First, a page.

Monday, October 30, 2006


The $64,000 question

A year ago, I wrote:
Has anyone else noticed that there are now allegedly 200,000 Iraqi troops "standing up," and not a single American soldier (not one!) has been "stood down" as a result?
Well, now the corporate media are finally asking the same question, as happened, for example, during a give-and-take between Anderson Cooper and embedded reporter John Roberts on tonight's 360 show. Which is part of the $64,000 question the title of this post refers to. The other part came just a moment later, as Roberts was discussing the problems with the Iraqi forces, and noting that one of the major ones was that the Americans were having a hard time teaching the Iraqis an "offensive" (accent on the first syllable) mindset. To which Cooper responded, "But the insurgents and the militias don't seem to lack an offensive mindset, do they?"

Unfortunately, but predictably, Cooper and Roberts didn't dare go any further in exploring the why of that observation. Because if they had, they would have come face-to-face with the reality of what being an occupying force means, and the fact that collaborating with an occupying force, and resisting an occupation, are two very different things.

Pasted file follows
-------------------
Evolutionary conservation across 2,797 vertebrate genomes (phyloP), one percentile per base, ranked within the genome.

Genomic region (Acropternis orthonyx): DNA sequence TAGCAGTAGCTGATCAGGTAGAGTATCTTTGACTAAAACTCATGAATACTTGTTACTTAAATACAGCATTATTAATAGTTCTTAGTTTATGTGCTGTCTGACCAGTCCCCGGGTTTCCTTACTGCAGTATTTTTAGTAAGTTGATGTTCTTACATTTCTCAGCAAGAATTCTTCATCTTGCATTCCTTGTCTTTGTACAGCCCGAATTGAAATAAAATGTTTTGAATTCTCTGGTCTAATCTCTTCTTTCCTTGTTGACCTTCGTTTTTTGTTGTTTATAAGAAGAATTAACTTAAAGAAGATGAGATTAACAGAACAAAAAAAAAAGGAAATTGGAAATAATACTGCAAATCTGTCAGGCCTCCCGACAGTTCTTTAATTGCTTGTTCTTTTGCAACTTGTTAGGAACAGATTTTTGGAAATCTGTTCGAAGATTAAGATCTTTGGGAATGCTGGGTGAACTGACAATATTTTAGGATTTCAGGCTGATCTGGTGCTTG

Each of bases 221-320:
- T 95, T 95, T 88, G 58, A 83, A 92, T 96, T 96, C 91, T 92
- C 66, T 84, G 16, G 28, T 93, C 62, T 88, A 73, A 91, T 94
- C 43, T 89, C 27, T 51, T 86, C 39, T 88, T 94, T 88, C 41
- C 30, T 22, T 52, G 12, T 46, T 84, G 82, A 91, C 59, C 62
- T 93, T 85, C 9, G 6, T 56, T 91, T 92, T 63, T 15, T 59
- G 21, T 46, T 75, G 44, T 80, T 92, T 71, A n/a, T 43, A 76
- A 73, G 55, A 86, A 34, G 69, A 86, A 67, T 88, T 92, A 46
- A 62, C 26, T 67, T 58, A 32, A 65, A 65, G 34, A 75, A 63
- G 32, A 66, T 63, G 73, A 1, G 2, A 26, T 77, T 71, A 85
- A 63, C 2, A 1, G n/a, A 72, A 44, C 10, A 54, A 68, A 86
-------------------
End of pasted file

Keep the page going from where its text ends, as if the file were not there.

In a related development, the Washington Post discusses the extent of infiltration of the Iraqi police forces, with this ominous conclusion:

The top U.S. military commander in Iraq, Gen. George W. Casey Jr., predicted last week that Iraqi security forces would be able to take control of the country in 12 to 18 months. But several days spent with American units training the Iraqi police illustrated why those soldiers on the ground believe it may take decades longer than Casey's assessment.
Not years. Decades. And the trend isn't even in the right direction, as today's news indicates - American troop strength in Iraq has risen to 150,000.

There is one group that can cause the American forces to withdraw from Iraq a lot sooner than that by standing up, and it's not the Iraq forces. It's us. Stand up. Speak out. Get involved. Stop the war.

Why stop here? There's more...

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